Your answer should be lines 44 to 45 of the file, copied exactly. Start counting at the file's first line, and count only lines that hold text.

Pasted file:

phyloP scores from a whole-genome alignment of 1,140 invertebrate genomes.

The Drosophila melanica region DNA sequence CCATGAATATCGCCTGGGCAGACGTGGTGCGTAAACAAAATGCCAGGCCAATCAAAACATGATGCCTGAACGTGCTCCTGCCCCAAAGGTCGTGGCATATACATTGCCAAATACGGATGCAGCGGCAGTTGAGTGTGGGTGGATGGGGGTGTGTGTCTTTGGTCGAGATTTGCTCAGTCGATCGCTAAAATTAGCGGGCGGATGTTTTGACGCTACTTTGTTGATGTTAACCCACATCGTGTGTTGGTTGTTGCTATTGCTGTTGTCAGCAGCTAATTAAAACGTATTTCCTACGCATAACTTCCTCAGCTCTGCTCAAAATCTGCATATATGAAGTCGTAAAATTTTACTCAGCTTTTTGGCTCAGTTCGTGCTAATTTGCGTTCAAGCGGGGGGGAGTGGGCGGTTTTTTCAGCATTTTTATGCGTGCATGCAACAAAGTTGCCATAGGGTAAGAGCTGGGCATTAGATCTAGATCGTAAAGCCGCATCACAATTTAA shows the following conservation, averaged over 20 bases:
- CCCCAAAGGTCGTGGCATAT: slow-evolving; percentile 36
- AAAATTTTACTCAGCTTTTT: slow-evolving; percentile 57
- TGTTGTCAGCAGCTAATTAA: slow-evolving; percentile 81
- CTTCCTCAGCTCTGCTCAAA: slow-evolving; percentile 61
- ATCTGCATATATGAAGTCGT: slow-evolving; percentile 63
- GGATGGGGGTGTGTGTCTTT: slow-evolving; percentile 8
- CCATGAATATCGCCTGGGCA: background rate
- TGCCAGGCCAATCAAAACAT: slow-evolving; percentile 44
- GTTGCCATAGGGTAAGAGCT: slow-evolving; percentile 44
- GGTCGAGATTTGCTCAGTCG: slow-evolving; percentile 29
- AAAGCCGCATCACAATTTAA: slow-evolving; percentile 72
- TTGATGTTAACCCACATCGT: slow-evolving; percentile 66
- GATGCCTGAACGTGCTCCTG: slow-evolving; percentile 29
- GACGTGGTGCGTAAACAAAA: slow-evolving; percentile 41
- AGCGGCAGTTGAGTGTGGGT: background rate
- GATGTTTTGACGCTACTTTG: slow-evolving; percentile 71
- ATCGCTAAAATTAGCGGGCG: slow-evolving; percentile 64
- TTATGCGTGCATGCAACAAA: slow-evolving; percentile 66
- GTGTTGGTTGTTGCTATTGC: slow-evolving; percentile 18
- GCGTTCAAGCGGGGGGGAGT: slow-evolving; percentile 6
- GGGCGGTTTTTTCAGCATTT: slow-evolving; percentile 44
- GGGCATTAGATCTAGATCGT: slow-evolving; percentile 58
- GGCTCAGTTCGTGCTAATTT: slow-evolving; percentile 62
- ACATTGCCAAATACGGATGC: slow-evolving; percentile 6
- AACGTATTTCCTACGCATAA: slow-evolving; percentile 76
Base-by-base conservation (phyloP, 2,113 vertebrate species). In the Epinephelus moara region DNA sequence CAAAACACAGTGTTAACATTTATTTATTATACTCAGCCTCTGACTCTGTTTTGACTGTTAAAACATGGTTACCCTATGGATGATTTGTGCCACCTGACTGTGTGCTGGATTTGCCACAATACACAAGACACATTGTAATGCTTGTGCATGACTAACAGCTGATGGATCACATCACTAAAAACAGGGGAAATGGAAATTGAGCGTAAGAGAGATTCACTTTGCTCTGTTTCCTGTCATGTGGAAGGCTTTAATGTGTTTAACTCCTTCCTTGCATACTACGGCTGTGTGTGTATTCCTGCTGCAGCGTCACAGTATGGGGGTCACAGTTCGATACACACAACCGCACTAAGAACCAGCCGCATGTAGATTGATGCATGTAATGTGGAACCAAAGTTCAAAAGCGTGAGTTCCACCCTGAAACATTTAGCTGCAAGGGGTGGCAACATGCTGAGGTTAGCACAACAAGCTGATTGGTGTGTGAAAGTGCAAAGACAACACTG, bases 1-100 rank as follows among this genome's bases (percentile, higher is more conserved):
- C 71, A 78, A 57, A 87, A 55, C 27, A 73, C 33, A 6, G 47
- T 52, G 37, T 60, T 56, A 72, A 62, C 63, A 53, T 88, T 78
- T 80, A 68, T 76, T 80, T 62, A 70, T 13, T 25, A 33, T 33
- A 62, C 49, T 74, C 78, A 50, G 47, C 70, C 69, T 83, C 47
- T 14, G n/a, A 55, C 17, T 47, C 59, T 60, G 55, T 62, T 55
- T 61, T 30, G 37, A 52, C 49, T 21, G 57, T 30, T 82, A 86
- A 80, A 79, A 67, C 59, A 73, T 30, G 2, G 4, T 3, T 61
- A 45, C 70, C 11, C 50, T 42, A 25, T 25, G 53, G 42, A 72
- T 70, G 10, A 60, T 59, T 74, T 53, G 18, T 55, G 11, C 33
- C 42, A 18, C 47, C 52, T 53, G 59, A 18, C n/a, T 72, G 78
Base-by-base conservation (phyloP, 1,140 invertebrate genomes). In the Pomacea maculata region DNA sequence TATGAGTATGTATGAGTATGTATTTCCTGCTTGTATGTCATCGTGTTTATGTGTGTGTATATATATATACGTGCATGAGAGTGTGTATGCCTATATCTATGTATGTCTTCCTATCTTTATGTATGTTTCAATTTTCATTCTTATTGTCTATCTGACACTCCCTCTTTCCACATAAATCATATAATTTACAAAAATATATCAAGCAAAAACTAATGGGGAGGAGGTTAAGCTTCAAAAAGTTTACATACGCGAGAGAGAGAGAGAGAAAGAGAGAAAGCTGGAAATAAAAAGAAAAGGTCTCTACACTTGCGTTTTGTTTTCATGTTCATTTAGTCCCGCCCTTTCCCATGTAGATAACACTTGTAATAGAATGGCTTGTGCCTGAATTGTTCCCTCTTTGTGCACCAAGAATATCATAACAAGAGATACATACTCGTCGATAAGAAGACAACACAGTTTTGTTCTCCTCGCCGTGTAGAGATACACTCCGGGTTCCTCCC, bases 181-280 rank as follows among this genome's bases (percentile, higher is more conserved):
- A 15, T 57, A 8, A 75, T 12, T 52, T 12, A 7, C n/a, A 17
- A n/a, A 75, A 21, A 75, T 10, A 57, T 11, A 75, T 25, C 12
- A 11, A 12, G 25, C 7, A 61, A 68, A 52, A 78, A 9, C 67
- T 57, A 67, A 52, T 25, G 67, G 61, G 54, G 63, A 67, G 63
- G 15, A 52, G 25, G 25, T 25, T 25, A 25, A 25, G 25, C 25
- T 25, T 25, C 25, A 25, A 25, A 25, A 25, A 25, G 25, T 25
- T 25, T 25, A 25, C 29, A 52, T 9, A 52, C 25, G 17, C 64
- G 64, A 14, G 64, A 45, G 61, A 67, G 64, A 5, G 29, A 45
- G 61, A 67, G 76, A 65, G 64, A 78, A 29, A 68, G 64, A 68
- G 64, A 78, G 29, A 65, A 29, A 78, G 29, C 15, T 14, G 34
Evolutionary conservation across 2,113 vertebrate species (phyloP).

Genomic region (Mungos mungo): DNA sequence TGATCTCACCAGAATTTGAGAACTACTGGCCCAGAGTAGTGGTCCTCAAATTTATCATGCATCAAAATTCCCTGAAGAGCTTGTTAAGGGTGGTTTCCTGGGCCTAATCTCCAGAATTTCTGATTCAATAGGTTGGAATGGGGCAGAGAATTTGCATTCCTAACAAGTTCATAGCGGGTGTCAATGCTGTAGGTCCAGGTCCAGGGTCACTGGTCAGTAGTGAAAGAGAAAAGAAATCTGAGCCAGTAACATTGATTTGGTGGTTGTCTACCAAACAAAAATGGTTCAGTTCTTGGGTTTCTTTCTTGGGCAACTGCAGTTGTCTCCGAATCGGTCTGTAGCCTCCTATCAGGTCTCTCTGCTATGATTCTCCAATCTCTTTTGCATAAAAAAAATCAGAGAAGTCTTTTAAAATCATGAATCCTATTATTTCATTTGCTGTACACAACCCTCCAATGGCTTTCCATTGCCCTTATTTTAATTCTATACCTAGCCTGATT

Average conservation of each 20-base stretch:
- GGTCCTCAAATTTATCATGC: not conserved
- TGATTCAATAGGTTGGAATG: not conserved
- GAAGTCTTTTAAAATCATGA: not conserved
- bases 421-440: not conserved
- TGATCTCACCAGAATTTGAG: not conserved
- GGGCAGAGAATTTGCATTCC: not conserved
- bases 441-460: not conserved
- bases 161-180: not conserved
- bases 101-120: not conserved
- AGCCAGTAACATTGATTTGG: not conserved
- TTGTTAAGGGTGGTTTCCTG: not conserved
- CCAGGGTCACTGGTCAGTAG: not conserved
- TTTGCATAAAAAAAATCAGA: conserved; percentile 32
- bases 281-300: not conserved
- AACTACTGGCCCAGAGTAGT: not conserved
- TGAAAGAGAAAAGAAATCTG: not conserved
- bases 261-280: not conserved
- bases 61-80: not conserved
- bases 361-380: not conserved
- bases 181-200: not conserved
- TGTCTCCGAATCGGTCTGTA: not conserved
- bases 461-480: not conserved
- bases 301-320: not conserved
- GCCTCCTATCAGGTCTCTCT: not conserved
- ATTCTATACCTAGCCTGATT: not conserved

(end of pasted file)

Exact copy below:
- G 15, A 52, G 25, G 25, T 25, T 25, A 25, A 25, G 25, C 25
- T 25, T 25, C 25, A 25, A 25, A 25, A 25, A 25, G 25, T 25